Updated: Feb 7, 2018 1:42 pm
Who's your particular James Bond 007? Seriously, when you think of James Bond movies, which actor comes to mind? Much of it probably has to do with when you were introduced to Bond films in the first place; that actor, whoever it may be, is likely the one you're most in favor of. What's hard to believe now, with Bond 25 scheduled to hit theaters next November, is that there was a time when the character was an unknown quantity. People may have been familiar with him from Ian Fleming's novels, but that was it. That all changed in 1962 when Sean Connery identified himself for the first time as "Bond. James Bond" in Dr. No and movie history was made.
So far, there have been six James Bond actors (seven if you count Barry Nelson in a 1955 live TV production of Casino Royale), with Connery starring in a total of six official Bond films (plus the unofficial Never Say Never Again), George Lazenby taking on one, Roger Moore seven, Timothy Dalton two, Pierce Brosnan four, and Daniel Craig getting ready to start his fifth. Each of them have become a part of the legacy of 007, but there are so many more who auditioned for the part and came really close to getting it. This is a look at some of the men over the years who hoped they would have a chance to play the one and only character, and a few may just surprise you.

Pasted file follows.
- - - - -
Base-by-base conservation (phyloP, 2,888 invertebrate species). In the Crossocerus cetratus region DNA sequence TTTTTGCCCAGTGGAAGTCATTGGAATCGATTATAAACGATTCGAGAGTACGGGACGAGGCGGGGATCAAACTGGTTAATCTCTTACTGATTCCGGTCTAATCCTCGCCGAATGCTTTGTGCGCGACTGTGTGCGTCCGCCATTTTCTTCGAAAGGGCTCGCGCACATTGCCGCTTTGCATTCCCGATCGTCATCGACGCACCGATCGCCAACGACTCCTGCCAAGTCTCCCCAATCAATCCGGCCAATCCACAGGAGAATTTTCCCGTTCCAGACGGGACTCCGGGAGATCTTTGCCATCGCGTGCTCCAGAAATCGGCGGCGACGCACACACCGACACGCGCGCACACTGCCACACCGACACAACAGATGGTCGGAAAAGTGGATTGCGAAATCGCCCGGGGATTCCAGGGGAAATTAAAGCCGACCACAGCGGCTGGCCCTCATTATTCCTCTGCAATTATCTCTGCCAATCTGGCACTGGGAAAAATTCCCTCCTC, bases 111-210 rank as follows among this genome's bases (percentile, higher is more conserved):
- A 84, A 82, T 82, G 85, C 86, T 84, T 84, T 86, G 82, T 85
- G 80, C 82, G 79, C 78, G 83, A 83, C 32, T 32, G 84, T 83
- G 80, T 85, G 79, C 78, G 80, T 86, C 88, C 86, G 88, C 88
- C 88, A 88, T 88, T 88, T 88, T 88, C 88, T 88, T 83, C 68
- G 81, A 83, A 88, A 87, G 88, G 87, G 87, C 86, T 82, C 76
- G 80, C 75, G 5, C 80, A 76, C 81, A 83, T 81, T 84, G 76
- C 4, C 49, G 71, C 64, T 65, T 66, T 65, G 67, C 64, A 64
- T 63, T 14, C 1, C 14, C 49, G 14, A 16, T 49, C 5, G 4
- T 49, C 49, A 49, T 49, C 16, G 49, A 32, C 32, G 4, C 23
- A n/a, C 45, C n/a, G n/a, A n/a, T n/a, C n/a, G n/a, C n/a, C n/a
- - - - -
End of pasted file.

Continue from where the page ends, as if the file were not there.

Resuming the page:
It may seem odd to have the fifth actor to play James Bond on this list, but the truth is that he first auditioned for and was cast as Bond for 1987’s The Living Daylights. His TV series Remington Steele had come to a close, Roger Moore was finished with 007 and producer Albert Broccoli thought Pierce would be perfect. He was signed and getting ready to meet the press, when NBC, exercising a clause in his TV contract, decided at literally the last minute to renew the series, hoping to ride the coattails of Bond’s publicity. Broccoli was having none of that, so Pierce was let go. Remington came back but was quickly re-cancelled, and Timothy Dalton was signed to play the character of Bond instead. Pierce would finally get the role in 1995’s GoldenEye.
In 1959, producer Kevin McClory was working with James Bond creator Ian Fleming on a potential Bond film prior to the character’s rights being secured by producers Albert Broccoli and Harry Saltzman. The project never actually happened and, in a situation too complicated to explain here, ended up with McClory producing the fourth Bond film, Thunderball, with Broccoli and Saltzman due to his being awarded all rights to the story he and Fleming came up with. One of the first actors they spoke to about the project was Burton (on-again, off-again husband to Elizabeth Taylor). Unable to see the potential in Bond, the actor signed on for the film Look Back in Anger instead.